Q: How come you never played for the first team?
A: I signed a youth contract for half a year and went on to sign a professional contract, but I was largely involved with the youth team, because they were playing in a men’s league, and the reserves. I was top goalscorer in the youth and reserves with 29 goals in 24 games, but Ian Holloway released me because he felt I wasn’t ready at that moment in time to step up to the first team.

Q: On to Tiverton from there. How did that go?
A: About halfway through my time at Plymouth I went on loan to Tiverton. The Tiverton manager (Martin Rogers) called Ian Holloway and asked if there were any strikers available to go out on loan. My youth team manager recommended me as I was top goalscorer and I had a good time at Tiverton, scoring 2 goals in 4 appearances.

Q: Did you feel at this point that your dream was dying?
A: No. I think going on loan to Tiverton was a good thing. It gave me some first team experience and I came back to Plymouth confident. The hardest part of my career was when I got released from Plymouth. I was training everyday on my own at 6.00 am in the morning because the pitch in Teignmouth was a school field and the kids used it during the day for their P.E lessons and then in the evening the local youth clubs trained on it.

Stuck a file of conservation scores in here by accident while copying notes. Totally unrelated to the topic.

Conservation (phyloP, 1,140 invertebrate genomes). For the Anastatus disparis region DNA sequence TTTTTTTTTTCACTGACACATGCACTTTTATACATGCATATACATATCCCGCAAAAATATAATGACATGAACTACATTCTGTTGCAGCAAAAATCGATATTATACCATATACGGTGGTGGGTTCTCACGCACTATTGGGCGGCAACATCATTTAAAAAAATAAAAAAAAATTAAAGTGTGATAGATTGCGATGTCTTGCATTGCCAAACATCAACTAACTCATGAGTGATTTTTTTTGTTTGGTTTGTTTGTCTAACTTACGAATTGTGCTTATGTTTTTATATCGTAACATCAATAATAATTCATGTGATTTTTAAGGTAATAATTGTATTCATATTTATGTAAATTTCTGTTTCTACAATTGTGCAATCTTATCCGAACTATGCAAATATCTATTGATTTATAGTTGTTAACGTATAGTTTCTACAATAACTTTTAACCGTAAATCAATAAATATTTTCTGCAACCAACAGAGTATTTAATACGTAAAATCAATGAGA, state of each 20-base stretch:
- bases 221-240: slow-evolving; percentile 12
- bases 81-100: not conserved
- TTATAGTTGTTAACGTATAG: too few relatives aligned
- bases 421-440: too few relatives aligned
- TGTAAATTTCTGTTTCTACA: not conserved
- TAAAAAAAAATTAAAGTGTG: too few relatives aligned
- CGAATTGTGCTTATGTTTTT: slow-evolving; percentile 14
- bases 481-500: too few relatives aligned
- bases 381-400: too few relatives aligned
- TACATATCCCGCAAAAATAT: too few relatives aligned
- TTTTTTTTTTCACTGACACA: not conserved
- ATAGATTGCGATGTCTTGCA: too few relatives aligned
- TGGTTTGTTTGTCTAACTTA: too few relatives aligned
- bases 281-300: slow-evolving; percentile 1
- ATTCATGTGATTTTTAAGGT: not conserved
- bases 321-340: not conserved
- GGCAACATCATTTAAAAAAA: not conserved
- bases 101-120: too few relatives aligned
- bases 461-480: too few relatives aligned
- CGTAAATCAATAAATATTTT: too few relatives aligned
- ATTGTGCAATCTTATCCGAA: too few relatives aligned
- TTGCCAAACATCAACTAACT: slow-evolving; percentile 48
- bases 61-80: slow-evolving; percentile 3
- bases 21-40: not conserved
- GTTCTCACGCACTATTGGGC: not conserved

I was without a club for a few months, and at this point I felt like my dream was dying. My agent, my Mum and my Dad supported me and kept me going because at times I felt like giving up on playing football. Deep down though I always knew that if I worked on my weaknesses I could make a career out of the game. I still have the same mind frame now. If I want progress I must work hard for it.

Q: You had a number of trials – with Aldershot Town being particularly impressed. Any particular highlights from the clubs you tried out at?
A: I signed with my agent (Kevin Horton) after I left Argyle. A few days later I was on a plane going to Brunei. I trialled with a team called DPMM. I was able to meet the Prince of Brunei, who is one of the richest men in the world. The training ground changing rooms were made of marble and the facilities were luxury as well. It was so hard to play in the heat and unfortunately I got ill and had to return home, but it was a fantastic experience.